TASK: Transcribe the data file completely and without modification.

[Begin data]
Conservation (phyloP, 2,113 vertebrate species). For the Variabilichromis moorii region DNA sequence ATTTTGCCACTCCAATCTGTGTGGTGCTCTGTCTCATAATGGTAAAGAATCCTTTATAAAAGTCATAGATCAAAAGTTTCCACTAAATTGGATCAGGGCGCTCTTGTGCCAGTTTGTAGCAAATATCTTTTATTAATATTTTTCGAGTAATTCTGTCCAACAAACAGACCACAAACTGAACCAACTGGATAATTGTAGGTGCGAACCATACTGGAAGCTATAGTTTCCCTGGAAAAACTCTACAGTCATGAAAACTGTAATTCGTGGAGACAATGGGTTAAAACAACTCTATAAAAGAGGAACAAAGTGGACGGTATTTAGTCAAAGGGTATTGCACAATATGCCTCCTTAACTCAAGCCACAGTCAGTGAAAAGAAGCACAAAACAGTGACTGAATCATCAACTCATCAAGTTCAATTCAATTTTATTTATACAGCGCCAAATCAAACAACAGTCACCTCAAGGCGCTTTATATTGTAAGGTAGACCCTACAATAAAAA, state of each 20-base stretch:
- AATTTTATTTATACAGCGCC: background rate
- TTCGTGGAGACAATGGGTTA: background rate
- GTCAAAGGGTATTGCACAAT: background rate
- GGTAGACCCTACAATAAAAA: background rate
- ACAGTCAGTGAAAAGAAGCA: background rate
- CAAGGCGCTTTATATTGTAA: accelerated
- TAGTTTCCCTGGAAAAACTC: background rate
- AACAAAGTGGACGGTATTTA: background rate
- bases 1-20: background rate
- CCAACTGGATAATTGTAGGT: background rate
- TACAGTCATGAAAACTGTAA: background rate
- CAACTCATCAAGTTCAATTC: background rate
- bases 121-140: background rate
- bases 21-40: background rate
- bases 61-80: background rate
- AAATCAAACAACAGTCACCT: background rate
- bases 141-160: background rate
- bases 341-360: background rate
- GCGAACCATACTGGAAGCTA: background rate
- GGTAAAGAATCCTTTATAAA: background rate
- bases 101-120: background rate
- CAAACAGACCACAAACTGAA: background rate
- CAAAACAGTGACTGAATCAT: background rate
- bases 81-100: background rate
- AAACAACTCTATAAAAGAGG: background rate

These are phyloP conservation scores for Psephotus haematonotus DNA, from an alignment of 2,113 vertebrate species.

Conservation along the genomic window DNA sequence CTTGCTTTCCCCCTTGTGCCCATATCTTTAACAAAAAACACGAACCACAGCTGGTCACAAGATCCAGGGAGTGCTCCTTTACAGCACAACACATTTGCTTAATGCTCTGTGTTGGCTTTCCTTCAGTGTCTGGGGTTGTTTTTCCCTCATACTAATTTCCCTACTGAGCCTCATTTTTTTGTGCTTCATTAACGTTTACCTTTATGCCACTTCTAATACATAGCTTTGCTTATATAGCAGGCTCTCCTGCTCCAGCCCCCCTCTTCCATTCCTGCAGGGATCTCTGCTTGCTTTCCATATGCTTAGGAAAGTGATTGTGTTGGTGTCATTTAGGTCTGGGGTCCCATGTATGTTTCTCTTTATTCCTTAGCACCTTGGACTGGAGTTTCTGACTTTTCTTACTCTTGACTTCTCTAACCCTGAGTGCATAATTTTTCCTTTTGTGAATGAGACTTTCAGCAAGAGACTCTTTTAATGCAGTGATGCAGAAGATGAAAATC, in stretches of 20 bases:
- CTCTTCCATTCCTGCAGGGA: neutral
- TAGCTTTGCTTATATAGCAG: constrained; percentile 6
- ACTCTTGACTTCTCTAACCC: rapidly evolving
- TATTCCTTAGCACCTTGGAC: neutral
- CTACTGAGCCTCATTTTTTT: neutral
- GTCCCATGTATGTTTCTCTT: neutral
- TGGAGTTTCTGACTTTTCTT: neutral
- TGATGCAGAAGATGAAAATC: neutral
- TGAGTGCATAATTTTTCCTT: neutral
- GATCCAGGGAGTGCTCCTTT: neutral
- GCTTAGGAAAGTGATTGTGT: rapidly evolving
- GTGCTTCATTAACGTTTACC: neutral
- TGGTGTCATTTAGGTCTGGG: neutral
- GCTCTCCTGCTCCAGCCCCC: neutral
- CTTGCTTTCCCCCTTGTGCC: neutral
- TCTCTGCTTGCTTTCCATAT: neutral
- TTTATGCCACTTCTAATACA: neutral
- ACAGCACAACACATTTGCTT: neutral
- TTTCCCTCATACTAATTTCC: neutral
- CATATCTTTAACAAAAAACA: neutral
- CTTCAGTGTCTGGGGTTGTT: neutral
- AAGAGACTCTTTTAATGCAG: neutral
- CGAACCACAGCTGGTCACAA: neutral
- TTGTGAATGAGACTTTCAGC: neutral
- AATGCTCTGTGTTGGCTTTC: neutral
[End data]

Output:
Conservation (phyloP, 2,113 vertebrate species). For the Variabilichromis moorii region DNA sequence ATTTTGCCACTCCAATCTGTGTGGTGCTCTGTCTCATAATGGTAAAGAATCCTTTATAAAAGTCATAGATCAAAAGTTTCCACTAAATTGGATCAGGGCGCTCTTGTGCCAGTTTGTAGCAAATATCTTTTATTAATATTTTTCGAGTAATTCTGTCCAACAAACAGACCACAAACTGAACCAACTGGATAATTGTAGGTGCGAACCATACTGGAAGCTATAGTTTCCCTGGAAAAACTCTACAGTCATGAAAACTGTAATTCGTGGAGACAATGGGTTAAAACAACTCTATAAAAGAGGAACAAAGTGGACGGTATTTAGTCAAAGGGTATTGCACAATATGCCTCCTTAACTCAAGCCACAGTCAGTGAAAAGAAGCACAAAACAGTGACTGAATCATCAACTCATCAAGTTCAATTCAATTTTATTTATACAGCGCCAAATCAAACAACAGTCACCTCAAGGCGCTTTATATTGTAAGGTAGACCCTACAATAAAAA, state of each 20-base stretch:
- AATTTTATTTATACAGCGCC: background rate
- TTCGTGGAGACAATGGGTTA: background rate
- GTCAAAGGGTATTGCACAAT: background rate
- GGTAGACCCTACAATAAAAA: background rate
- ACAGTCAGTGAAAAGAAGCA: background rate
- CAAGGCGCTTTATATTGTAA: accelerated
- TAGTTTCCCTGGAAAAACTC: background rate
- AACAAAGTGGACGGTATTTA: background rate
- bases 1-20: background rate
- CCAACTGGATAATTGTAGGT: background rate
- TACAGTCATGAAAACTGTAA: background rate
- CAACTCATCAAGTTCAATTC: background rate
- bases 121-140: background rate
- bases 21-40: background rate
- bases 61-80: background rate
- AAATCAAACAACAGTCACCT: background rate
- bases 141-160: background rate
- bases 341-360: background rate
- GCGAACCATACTGGAAGCTA: background rate
- GGTAAAGAATCCTTTATAAA: background rate
- bases 101-120: background rate
- CAAACAGACCACAAACTGAA: background rate
- CAAAACAGTGACTGAATCAT: background rate
- bases 81-100: background rate
- AAACAACTCTATAAAAGAGG: background rate

These are phyloP conservation scores for Psephotus haematonotus DNA, from an alignment of 2,113 vertebrate species.

Conservation along the genomic window DNA sequence CTTGCTTTCCCCCTTGTGCCCATATCTTTAACAAAAAACACGAACCACAGCTGGTCACAAGATCCAGGGAGTGCTCCTTTACAGCACAACACATTTGCTTAATGCTCTGTGTTGGCTTTCCTTCAGTGTCTGGGGTTGTTTTTCCCTCATACTAATTTCCCTACTGAGCCTCATTTTTTTGTGCTTCATTAACGTTTACCTTTATGCCACTTCTAATACATAGCTTTGCTTATATAGCAGGCTCTCCTGCTCCAGCCCCCCTCTTCCATTCCTGCAGGGATCTCTGCTTGCTTTCCATATGCTTAGGAAAGTGATTGTGTTGGTGTCATTTAGGTCTGGGGTCCCATGTATGTTTCTCTTTATTCCTTAGCACCTTGGACTGGAGTTTCTGACTTTTCTTACTCTTGACTTCTCTAACCCTGAGTGCATAATTTTTCCTTTTGTGAATGAGACTTTCAGCAAGAGACTCTTTTAATGCAGTGATGCAGAAGATGAAAATC, in stretches of 20 bases:
- CTCTTCCATTCCTGCAGGGA: neutral
- TAGCTTTGCTTATATAGCAG: constrained; percentile 6
- ACTCTTGACTTCTCTAACCC: rapidly evolving
- TATTCCTTAGCACCTTGGAC: neutral
- CTACTGAGCCTCATTTTTTT: neutral
- GTCCCATGTATGTTTCTCTT: neutral
- TGGAGTTTCTGACTTTTCTT: neutral
- TGATGCAGAAGATGAAAATC: neutral
- TGAGTGCATAATTTTTCCTT: neutral
- GATCCAGGGAGTGCTCCTTT: neutral
- GCTTAGGAAAGTGATTGTGT: rapidly evolving
- GTGCTTCATTAACGTTTACC: neutral
- TGGTGTCATTTAGGTCTGGG: neutral
- GCTCTCCTGCTCCAGCCCCC: neutral
- CTTGCTTTCCCCCTTGTGCC: neutral
- TCTCTGCTTGCTTTCCATAT: neutral
- TTTATGCCACTTCTAATACA: neutral
- ACAGCACAACACATTTGCTT: neutral
- TTTCCCTCATACTAATTTCC: neutral
- CATATCTTTAACAAAAAACA: neutral
- CTTCAGTGTCTGGGGTTGTT: neutral
- AAGAGACTCTTTTAATGCAG: neutral
- CGAACCACAGCTGGTCACAA: neutral
- TTGTGAATGAGACTTTCAGC: neutral
- AATGCTCTGTGTTGGCTTTC: neutral